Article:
How DHS’ innovation lab is helping other acquisition offices get into shape

Soraya Correa, the DHS chief procurement officer, said the Procurement Innovation Lab is taking what’s already in the Federal Acquisition Regulations and thin...

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If a recent survey of federal acquisition workers is right, there is a growing desire for innovation in procurement. The questions one would have to ask are which agencies are being innovative, does innovation even exist and is the risk worth it?

Soraya Correa, the Homeland Security Department chief procurement officer, said she can answer all of those questions. Correa said DHS’ Procurement Innovation Lab (PIL) continues to pave the path to take smart, innovative acquisition risks.

Headshot of Soraya Correa
Soraya Correa, chief procurement officer, Department of Homeland Security

“One of the features we’ve added to the PIL [is] called the PIL boot camp. The PIL boot camp is basically an immersed, course-less study on how to conduct a procurement innovation lab project,” said Correa in an exclusive interview with Federal News Radio. “We have the opportunity to bring in students, in this case when we did DHS only, we brought in folks from across the department to learn more about how to participate in a project and learn some of the innovative techniques that we have. People walk out of the course not only understanding what our innovative techniques are, but encouraged and motivated to go out and innovative and be innovative in the constructs of the Federal Acquisition Regulations (FAR).”

The boot camp has been so successful that DHS recently conducted two more on behalf of the Office of Federal Procurement Policy, and received invitations from several agencies to conduct individual boot camps.

“What we really teach folks is to take many of the principles that are in the FAR and think a little bit outside the box,” Correa said. “One example is oral presentations. Oral presentations have been around forever, but it’s how you do the oral presentations. It’s making sure that you create an opportunity to get really good interactive dialogue going between government and industry, working to get better information.”

She said another example is product or technical demonstration where the agency uses the “show me, don’t tell me” approach to evaluations, “rather than me reading a couple of hundred pages that may discuss how the product could work, but may not necessarily show me the features of the product.”

A third example is using the downselect process where, through different phases of the procurement, the agency reduces the number of competitors based on evaluation factors.

“You can do a voluntary downselect, a mandatory downselect, there’s whole bunch of ways you can do that. It’s all up to how clever you want to be, how smart you want to be and talking to industry about what they think will work,” she said. “That is one of the things the PIL has been doing. We consistently communicate with industry and try to learn from them and try to share our ideas with them so they understand what we are trying to do. I believe innovation exists. Innovation is only limited by the fear that we introduce into our organizations, the fear of protests, the fear of lacking leadership support. Those are the things that limit innovation.”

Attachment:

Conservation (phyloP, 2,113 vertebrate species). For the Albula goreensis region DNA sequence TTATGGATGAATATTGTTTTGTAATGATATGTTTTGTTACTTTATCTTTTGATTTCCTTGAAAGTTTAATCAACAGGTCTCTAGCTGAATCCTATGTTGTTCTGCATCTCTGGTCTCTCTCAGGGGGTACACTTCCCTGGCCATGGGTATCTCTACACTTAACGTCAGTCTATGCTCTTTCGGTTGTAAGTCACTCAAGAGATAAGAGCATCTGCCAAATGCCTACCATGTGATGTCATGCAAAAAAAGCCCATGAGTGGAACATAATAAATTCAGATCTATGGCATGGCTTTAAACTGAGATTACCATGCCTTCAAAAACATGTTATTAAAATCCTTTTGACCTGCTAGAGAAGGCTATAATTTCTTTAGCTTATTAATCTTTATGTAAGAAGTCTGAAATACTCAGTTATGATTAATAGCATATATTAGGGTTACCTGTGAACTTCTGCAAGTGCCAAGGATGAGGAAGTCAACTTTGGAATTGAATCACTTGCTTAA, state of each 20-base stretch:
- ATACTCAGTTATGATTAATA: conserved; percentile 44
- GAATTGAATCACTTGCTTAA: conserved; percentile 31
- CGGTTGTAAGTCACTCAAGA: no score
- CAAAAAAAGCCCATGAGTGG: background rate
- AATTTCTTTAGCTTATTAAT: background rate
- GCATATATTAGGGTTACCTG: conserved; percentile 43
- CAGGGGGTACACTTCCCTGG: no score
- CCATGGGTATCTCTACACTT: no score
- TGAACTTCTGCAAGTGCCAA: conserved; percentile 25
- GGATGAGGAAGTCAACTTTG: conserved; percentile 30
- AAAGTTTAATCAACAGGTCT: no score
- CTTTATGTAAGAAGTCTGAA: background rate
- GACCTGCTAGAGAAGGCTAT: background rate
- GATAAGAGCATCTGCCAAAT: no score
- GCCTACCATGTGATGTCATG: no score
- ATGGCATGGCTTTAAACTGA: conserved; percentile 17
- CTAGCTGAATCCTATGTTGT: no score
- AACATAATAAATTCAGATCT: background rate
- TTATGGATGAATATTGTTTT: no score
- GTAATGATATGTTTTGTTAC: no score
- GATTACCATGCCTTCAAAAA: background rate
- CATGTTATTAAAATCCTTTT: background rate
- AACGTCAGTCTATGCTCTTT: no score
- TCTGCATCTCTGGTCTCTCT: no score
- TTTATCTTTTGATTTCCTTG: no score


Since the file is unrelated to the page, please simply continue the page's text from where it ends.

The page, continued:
The reason DHS launched the PIL in 2015 is to create a safe place to overcome those fears. The boot camp grew from several successes and failures the PIL has experienced.

Correa released the PIL’s first annual report earlier this summer highlighting the organization’s accomplishments in fiscal 2017. The PIL has completed 26 procurement projects using innovative techniques to accomplish one or more goals:

  • Improving or encouraging better competition
  • Reducing time to award
  • Cost savings
  • Better mission outcomes

“We are about testing, experimenting and sharing. We talk about this continuous cycle of testing, getting feedback, sharing that information and then even retesting,” Correa said. “The first thing we talk about is you can’t be afraid of making mistakes and failing. That is part of the learning process. We learn as much from our mistakes as we do from our successes.”

One way the PIL ensures that learning is by bringing in the people who run the projects to discuss the innovations and the mistakes they made in webinars for all DHS to see.

The PIL currently has 19 active projects, and 12 that have or currently are focused on streamlining the business processes program managers have to follow.

“In the business process area, we looked at how we conduct document reviews and eliminated one of those business processes by getting rid of individual evaluations and moved right to consensus evaluations,” Correa said. “We also streamlined how we conduct evaluations. We are not relying solely on adjectival ratings, but we look at the confidence rating of the solution. We also talk a lot about following the process you said you’d follow. Too often we mix processes together, which can create confusion for industry and lead to protests.”

Correa said heading into 2019 and beyond the PIL will continue to push for more innovation with more and more DHS components.

“Our big goal is sharing best practices internally and with other federal agencies to improve the acquisition process and the people who do acquisitions themselves,” she said.

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